I have just read Paul Dunn's April 24 column, which endorses the party line about Americans who, he claims, used torture to save thousands of their countrymen.
First of all, stop blaming President Bush and Republicans when the Democrats, including Rep. Nancy Pelosi, were informed in scores of meetings about techniques to be used by the government to acquire information from terrorists that was vital to our country's safety.
Among information we gleaned were a threatened bombing of Brooklyn Bridge and plans for destruction of the Los Angeles airport.
As usual, Dunn is light on facts. He claims that the Japanese military was tried after World War II for waterboard torturing of American prisoners. Tell that to the 75,000 troops in the march on Bataan where 18,000 died due to beheadings, cut throats, bayonet stabbing, rapes, disembowelments and being forced to walk for a week without food and water.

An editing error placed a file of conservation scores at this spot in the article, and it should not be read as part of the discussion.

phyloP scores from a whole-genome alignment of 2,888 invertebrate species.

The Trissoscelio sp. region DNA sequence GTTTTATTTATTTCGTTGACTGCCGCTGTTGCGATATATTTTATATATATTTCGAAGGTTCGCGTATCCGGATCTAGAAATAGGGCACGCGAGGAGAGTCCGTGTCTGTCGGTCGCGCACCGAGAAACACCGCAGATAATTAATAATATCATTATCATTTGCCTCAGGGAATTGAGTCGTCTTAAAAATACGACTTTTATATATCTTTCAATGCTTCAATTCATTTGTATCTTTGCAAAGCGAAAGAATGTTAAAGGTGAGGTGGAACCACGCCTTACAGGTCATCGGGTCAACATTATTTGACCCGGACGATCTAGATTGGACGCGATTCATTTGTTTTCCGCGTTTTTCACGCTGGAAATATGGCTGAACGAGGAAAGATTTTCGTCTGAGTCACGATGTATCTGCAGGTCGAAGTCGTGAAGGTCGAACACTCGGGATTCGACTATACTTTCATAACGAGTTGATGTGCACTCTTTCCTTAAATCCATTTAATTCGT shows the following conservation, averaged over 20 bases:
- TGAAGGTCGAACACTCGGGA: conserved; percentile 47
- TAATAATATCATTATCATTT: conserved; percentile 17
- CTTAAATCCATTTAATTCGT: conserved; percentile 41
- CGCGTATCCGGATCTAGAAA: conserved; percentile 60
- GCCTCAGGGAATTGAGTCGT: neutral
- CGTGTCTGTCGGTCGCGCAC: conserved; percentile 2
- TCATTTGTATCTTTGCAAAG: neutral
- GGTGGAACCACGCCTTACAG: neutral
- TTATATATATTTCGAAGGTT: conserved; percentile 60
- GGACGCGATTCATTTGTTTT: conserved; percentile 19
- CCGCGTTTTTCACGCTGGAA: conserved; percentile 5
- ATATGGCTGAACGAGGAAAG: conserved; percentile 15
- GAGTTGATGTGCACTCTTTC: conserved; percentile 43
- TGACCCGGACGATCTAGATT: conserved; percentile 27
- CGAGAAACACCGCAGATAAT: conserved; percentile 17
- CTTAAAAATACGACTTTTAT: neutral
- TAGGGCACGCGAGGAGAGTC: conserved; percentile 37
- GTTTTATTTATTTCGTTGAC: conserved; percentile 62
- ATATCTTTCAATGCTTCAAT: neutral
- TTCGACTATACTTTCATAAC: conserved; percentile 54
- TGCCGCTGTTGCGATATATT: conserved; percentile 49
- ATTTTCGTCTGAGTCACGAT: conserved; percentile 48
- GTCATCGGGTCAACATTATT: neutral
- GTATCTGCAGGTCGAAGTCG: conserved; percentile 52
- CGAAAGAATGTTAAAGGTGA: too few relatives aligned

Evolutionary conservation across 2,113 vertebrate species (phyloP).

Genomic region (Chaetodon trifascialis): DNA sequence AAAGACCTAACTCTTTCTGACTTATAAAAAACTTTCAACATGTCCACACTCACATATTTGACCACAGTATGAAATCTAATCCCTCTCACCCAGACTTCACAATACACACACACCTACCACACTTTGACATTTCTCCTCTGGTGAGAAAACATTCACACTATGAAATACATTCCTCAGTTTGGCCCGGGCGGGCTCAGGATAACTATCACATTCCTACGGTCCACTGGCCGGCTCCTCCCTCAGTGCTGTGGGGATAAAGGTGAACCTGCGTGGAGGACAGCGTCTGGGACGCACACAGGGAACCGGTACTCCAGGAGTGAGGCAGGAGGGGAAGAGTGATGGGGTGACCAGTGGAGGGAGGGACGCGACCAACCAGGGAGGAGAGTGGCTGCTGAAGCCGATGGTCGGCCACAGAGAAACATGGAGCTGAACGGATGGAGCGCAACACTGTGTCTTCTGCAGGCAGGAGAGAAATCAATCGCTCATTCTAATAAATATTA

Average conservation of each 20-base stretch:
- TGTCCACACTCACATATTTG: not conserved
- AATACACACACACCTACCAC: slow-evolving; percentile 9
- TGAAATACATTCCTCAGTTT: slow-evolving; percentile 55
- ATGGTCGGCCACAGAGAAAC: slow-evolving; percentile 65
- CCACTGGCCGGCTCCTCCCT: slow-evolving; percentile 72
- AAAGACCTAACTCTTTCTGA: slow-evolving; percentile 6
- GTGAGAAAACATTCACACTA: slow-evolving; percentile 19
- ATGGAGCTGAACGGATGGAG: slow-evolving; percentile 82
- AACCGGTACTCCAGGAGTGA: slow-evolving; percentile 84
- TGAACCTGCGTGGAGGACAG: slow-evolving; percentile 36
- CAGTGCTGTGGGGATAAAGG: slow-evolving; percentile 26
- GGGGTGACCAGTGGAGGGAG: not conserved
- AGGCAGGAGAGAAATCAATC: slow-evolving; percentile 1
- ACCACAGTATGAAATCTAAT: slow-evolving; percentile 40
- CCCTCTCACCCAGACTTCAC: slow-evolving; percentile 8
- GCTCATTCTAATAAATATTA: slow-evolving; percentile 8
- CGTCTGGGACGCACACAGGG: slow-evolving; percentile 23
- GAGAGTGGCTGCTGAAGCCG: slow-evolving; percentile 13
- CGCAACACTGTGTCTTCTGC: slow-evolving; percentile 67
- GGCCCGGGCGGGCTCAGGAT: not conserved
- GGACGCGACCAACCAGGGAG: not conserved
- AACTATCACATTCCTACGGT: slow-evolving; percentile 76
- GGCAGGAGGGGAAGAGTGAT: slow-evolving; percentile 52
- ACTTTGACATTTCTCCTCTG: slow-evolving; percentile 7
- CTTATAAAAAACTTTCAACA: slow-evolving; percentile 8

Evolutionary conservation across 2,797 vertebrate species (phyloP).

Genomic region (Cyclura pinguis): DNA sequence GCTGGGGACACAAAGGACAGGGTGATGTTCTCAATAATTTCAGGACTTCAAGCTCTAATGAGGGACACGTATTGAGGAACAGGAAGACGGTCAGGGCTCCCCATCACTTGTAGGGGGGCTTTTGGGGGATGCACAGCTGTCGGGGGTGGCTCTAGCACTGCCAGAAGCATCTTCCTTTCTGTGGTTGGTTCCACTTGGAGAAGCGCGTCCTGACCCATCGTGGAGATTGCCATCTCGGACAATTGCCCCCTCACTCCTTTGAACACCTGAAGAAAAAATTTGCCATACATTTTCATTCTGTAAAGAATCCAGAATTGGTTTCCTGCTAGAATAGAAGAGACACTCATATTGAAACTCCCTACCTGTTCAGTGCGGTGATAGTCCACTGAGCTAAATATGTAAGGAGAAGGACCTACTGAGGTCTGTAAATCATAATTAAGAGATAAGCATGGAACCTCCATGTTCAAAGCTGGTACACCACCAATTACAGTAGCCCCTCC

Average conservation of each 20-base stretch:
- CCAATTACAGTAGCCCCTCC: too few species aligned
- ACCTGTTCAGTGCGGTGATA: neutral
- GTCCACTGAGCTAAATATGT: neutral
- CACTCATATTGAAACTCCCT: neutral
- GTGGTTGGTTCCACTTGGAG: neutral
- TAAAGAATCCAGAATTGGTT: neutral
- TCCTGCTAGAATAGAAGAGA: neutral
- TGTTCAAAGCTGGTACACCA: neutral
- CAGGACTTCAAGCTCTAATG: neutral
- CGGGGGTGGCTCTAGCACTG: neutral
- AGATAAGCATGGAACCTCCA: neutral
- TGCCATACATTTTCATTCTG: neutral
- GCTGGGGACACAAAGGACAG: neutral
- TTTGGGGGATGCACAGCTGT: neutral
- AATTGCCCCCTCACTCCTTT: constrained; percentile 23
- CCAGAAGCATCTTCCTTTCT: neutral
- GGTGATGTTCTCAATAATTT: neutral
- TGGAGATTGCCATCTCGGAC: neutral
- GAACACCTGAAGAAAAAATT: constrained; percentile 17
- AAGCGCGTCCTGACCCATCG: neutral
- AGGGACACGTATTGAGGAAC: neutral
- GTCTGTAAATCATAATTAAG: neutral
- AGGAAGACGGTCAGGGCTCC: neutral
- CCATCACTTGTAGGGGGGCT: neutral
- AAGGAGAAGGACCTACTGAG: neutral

And don't compare the Holocaust with waterboarding. I've seen Auschwitz where three million Jews were slaughtered. They would have begged to be waterboarded with a doctor overseeing this so-called torture and remain alive while being well-fed with a nice bed.
In August 1945, some of us were on troop ships headed for the invasion of Japan when President Truman unleashed the atomic bomb that killed 140,000 in Hiroshima. Three days later, Nagasaki lost 80,000 to the bomb. This was the horrendous cost to save two million U.S. casualties and three million Japanese casualties.
If by waterboarding, which neither kills nor maims, we acquire knowledge that might save thousands or hundreds of thousands of lives, are we justified in using the doctor-monitored procedure? Let's not have a catastrophe and then say, "We goofed."
Who then will be held responsible, Paul?
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